Who among us hasn’t been so frustrated that we’ve considered giving up on a situation, relationship, job, or perhaps a more permanent exit from which one may not recover? Locksmith opens his verse by appealing to the relatable circumstances of his audience.
When helping clients, I use the REBT ABC Model to demonstrate how it isn’t a particular action or event that results in frustration and a desire to give up. Rather, it’s our perception and beliefs about the action or event that leads to emotive and behavioral consequences.
Locksmith correctly identifies the belief-consequence connection by stating, “So many expectations that you place on yourself, they’re too much for you to live up [to].” We are often the cause of our own suffering. This is known as self-disturbance.
When getting in our own way, it isn’t uncommon to compound this experience with input from sources in our environment. Locksmith highlights this by expressing, “The people in your life criticize and advise you to quit,” as we sometimes listen to impairing advice from others.
When left unchallenged, our self-disturbing narratives, or advice from others, can aid in the derailment of our success. Moreover, “Everything that you’re after,” as Locksmith states—our desires which contribute to disturbance, can sometimes seem like a dauntingly impossible mountain to climb.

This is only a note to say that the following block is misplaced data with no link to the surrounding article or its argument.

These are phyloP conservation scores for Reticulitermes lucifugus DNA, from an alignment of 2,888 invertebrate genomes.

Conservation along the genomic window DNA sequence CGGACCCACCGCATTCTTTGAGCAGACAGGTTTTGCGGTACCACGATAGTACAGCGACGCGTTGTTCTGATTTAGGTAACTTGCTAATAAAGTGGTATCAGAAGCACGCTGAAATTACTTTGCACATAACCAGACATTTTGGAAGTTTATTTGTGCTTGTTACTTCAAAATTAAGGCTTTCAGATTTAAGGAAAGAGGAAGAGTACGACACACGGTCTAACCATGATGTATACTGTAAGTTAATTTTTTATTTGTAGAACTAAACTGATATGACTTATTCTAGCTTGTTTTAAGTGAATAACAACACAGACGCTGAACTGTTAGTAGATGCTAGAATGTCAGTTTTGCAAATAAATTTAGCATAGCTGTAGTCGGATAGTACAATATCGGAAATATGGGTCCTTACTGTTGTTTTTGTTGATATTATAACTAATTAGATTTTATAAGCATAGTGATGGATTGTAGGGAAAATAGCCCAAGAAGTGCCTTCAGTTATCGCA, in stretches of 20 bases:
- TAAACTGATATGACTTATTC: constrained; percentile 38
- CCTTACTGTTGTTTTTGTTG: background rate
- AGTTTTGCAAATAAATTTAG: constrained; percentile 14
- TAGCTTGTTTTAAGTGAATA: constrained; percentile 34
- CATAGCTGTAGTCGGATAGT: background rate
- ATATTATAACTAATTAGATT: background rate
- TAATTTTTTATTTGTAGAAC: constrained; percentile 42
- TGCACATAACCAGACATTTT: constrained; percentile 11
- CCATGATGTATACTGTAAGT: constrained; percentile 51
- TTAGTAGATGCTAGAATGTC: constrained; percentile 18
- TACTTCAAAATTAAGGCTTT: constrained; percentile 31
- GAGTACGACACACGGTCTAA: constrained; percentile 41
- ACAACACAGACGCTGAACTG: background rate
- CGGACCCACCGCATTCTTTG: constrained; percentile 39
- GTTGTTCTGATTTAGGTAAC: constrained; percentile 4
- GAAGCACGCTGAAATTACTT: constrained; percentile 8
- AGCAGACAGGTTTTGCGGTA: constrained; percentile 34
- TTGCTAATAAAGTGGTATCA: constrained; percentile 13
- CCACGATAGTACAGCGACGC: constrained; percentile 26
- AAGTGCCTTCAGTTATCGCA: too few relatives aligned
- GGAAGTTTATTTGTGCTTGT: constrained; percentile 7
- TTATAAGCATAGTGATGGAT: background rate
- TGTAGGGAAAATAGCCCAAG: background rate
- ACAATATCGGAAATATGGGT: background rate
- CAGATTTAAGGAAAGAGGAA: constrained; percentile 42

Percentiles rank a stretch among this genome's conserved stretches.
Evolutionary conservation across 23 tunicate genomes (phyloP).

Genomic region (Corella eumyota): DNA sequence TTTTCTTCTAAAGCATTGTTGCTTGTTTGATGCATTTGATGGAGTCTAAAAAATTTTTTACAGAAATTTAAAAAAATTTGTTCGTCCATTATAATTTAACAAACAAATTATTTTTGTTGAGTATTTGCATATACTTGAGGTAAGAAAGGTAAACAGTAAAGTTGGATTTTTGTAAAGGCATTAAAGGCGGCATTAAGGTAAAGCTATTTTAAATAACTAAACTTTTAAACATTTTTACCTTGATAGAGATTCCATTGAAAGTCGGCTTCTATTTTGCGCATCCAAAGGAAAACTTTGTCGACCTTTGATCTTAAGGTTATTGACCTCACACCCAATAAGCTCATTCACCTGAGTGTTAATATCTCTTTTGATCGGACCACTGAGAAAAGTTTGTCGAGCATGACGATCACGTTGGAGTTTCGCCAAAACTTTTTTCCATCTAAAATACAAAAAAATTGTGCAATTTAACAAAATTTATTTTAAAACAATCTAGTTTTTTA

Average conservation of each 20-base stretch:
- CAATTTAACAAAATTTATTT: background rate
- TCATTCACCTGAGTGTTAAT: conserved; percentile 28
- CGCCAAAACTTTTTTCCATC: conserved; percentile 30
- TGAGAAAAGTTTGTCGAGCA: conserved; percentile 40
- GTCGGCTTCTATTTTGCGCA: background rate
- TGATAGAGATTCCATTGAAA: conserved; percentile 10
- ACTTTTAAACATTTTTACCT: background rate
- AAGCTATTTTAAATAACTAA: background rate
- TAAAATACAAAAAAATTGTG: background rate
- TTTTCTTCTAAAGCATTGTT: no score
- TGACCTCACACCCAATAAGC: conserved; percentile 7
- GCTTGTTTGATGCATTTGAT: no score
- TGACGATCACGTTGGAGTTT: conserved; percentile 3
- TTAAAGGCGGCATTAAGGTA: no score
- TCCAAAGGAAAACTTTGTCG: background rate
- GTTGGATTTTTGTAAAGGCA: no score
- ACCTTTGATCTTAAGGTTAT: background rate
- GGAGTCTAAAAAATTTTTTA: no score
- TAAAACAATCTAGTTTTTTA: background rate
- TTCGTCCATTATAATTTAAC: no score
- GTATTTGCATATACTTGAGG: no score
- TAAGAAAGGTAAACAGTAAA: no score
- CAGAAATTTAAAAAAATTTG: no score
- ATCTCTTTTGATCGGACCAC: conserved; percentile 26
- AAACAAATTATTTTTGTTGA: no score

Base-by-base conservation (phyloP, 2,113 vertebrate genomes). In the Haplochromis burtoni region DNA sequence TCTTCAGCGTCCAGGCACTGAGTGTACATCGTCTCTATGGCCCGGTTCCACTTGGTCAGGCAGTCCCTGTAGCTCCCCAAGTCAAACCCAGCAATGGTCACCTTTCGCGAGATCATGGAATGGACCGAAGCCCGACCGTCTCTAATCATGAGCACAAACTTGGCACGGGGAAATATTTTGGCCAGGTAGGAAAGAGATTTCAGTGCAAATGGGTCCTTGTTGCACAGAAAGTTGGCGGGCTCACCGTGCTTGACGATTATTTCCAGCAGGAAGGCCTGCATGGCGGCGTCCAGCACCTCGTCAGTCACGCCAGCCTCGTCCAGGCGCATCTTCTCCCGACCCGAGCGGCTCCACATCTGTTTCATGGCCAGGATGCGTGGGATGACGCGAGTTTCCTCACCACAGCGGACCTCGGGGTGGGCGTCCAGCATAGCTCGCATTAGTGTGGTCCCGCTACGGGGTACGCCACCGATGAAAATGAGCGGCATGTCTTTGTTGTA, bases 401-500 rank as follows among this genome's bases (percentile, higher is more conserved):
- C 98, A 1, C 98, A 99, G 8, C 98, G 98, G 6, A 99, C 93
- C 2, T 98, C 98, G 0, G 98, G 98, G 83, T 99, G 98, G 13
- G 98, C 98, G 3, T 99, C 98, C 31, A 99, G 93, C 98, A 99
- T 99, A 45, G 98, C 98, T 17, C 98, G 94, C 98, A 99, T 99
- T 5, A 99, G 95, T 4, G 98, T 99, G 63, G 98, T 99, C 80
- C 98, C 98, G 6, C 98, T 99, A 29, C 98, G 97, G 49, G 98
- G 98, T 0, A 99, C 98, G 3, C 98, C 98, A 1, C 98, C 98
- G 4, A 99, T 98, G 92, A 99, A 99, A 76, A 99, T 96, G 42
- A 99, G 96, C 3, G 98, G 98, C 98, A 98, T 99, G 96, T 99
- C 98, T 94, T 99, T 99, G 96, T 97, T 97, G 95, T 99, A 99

This is when disputing irrational beliefs that cause unpleasant emotions and ill-adjusted behavior becomes necessary. It isn’t an easy process. In fact, in can be incredibly uncomfortable.
Still, for those who are willing to push through the discomfort as a means of achieving growth, hope for an improved outcome is possible. I assist people with understanding how to use REBT in their day-to-day lives so that they may grow and tolerate distress.
One element of Locksmith’s first verse that I find particularly valuable is the reference to his mother’s inability to find peace even after death. When our thoughts spiral out of control and we believe the nonsense we tell ourselves, it can sometimes seem like there’s no purpose to life or death.
In my practice, I work with clients regarding purpose and meaning achieved through use of an existentialist lens. While I have no idea what comes after this life, I’ve been able to assist many people with improving their level of functioning and quality of life here-and-now.
This process can be akin to Locksmith’s reference, “Just when you thought there was nothing in the respirator you found air when you least expect[ed].” Still, I’m not selling hope for hope’s sake, because my aim isn’t to simply help people feel better.